breadcrumbs brainstorming

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This page is for documenting proposals for a breadcrumbs microformat per the microformats The microformats process:

analysis of existing formats

Existing breadcrumbs-formats have a high degree of overlap in terms of what properties they use:

  • name/title
  • url
  • child (all but schema)

And they all agree on calling breadcrumbs, "breadcrumbs", and the singular for the individual breadcrumbs. This should be taken into consideration for any proposed breadcrumbs format.

proposals

h-breadcrumb

root class name: h-breadcrumb
profile/itemtype: http://microformats.org/profile/h-breadcrumb

properties

properties:

  • p-name
  • u-url

example

Use class="h-breadcrumb" on each breadcrumb hyperlink. E.g. here's a breadcrumb example from Google's breadcrumb documentation about a page for a particular dress (all breadcrumbs indicate ancestor pages)

<a href="http://example.com/dresses">Dresses</a><a href="http://example.com/dresses/real">Real Dresses</a><a href="http://example.com/dresses/real/green">Real Green Dresses</a>

With h-breadcrumb:

<a class="h-breadcrumb" href="http://example.com/dresses">Dresses</a><a class="h-breadcrumb" href="http://example.com/dresses/real">Real Dresses</a><a class="h-breadcrumb" href="http://example.com/dresses/real/green">Real Green Dresses</a>

This might be rendered as: (live example)

Dresses › Real Dresses › Real Green Dresses

Compared to existing alternatives (Bing, Google), the h-breadcrumb microformats markup is much simpler.

The simpler microformats markup is possible since p-name and u-url properties are two of the implied microformats2 properties and there is no need to explicitly specify them in common cases (e.g. when a single hyperlink element provides all the information).

consuming processors

Consuming processors simply treat the set of breadcrumbs in document order as the set of breadcrumb ancestors, first being the top, and last breadcrumb being the immediate parent of the current page.

JSON output as produced by a conformant microformats2 processor parsing the simple example above:

{
  "items": [
    { "type": ["h-breadcrumb"],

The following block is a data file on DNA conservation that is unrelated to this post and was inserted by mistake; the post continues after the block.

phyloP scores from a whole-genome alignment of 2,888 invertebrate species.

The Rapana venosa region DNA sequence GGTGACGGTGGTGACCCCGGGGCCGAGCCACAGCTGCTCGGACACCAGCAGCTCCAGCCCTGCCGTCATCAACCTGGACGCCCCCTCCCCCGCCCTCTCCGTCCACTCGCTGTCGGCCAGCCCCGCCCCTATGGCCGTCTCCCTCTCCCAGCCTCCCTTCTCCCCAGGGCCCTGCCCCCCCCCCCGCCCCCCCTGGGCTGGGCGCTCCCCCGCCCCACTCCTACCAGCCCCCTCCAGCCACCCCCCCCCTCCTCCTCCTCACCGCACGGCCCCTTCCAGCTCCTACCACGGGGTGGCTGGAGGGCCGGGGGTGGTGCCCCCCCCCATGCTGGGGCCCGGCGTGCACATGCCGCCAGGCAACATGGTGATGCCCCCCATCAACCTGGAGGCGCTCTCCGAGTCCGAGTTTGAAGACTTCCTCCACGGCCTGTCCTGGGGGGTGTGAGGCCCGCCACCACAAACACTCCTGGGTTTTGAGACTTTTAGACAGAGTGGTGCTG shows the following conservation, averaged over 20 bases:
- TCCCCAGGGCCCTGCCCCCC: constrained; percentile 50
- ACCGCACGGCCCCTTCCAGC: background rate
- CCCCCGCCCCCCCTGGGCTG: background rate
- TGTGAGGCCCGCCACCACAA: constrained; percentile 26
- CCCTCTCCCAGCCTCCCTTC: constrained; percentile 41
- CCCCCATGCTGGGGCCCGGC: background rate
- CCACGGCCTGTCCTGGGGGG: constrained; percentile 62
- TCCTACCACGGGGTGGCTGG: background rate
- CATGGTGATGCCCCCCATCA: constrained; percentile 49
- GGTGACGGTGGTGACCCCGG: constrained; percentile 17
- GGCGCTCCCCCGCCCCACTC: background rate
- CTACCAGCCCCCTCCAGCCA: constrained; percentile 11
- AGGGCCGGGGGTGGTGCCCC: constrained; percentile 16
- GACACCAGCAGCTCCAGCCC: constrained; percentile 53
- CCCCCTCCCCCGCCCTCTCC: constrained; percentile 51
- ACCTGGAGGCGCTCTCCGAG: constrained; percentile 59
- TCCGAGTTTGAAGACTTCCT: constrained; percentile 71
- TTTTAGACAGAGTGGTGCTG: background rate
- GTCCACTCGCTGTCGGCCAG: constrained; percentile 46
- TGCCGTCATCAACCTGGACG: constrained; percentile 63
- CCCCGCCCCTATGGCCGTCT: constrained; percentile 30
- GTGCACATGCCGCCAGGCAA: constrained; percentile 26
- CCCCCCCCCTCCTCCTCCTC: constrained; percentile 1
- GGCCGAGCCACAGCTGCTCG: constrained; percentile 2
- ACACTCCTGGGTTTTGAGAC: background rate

"properties": {
        "name": ["Dresses"],
        "url": ["http:\/\/example.com\/dresses"]
      }
    },
    { "type": ["h-breadcrumb"],
      "properties": {
        "name": ["Real Dresses"],
        "url": ["http:\/\/example.com\/dresses\/real"]
      }
    { "type": ["h-breadcrumb"],
      "properties": {
        "name": ["Real Green Dresses"],
        "url": ["http:\/\/example.com\/dresses\/real\/green"]
      }
    }
  ]
}

multiple breadcrumb paths

If a page has multiple breadcrumb paths to the current document, then more explicit markup must be used. Pre-existing formats use an explicit "child" property to do this. However, since nested microformats are automatically parsed into a children collection in their parent microformat, we can use that mechanism for multiple breadcrumb paths on a page.

Example (re-used again from the Google documentation) of multiple breadcrumb paths on a page for a specific Stephen King book:

<div class="h-breadcrumb">
  <a class="p-name" href="http://example.com/books">Books</a><div class="h-breadcrumb">
    <a class="p-name" href="http://example.com/books/authors">Authors</a><div class="h-breadcrumb">
      <a href="http://example.com/books/authors/stephenking">Stephen King</a>
    </div>
  </div>
</div>

<div class="h-breadcrumb">
  <a class="p-name" href="http://example.com/books">Books</a><div class="h-breadcrumb">
    <a class="p-name" href="http://example.com/books/fiction">Fiction</a><div class="h-breadcrumb">
      <a href="http://example.com/books/fiction/horror">Horror</a>
    </div>
  </div>
</div>

In this case we:

  • have to use explicit p-name properties to distinguish the name of the breadcrumbs that contain other breadcrumbs
  • can still rely upon implied u-url, since there is only one hyperlink that is a direct child of each breadcrumb

Thus the markup is still much simpler than existing alternatives which require much more explicit markup.

JSON output as produced by a conformant microformats2 processor parsing this example:

{
  "items": [
    { "type": ["h-breadcrumb"],
      "properties": {
        "name": ["Books"],
        "url": ["http:\/\/example.com\/books"]
      },
      "children": [
        { "type": ["h-breadcrumb"],
          "properties": {
            "name": ["Authors"],
            "url": ["http:\/\/example.com\/books\/authors"]
          },
          "children": [
            { "type": ["h-breadcrumb"],
              "properties": {
                "name": ["Stephen King"],
                "url": ["http:\/\/example.com\/books\/authors\/stephenking"]
              }
            }
          ]
        }
      ]
    },
    { "type": ["h-breadcrumb"],
      "properties": {
        "name": ["Books"],
        "url": ["http:\/\/example.com\/books"]
      },
      "children": [
        { "type": ["h-breadcrumb"],
          "properties": {
            "name": ["Fiction"],
            "url": ["http:\/\/example.com\/books\/fiction"]
          },
          "children": [
            { "type": ["h-breadcrumb"],
              "properties": {
                "name": ["Horror"],
                "url": ["http:\/\/example.com\/books\/fiction\/horror"]
              }
            }
          ]
        }
      ]
    }
  ]
}

FAQ

  • Why do you nest the breadcrumbs?
    • You nest the breadcrumbs only when there are multiple breadcrumb paths on a page. Nesting is needed for processors to distinguish the paths instead of assuming all breadcrumbs on the page are part of one path.

see also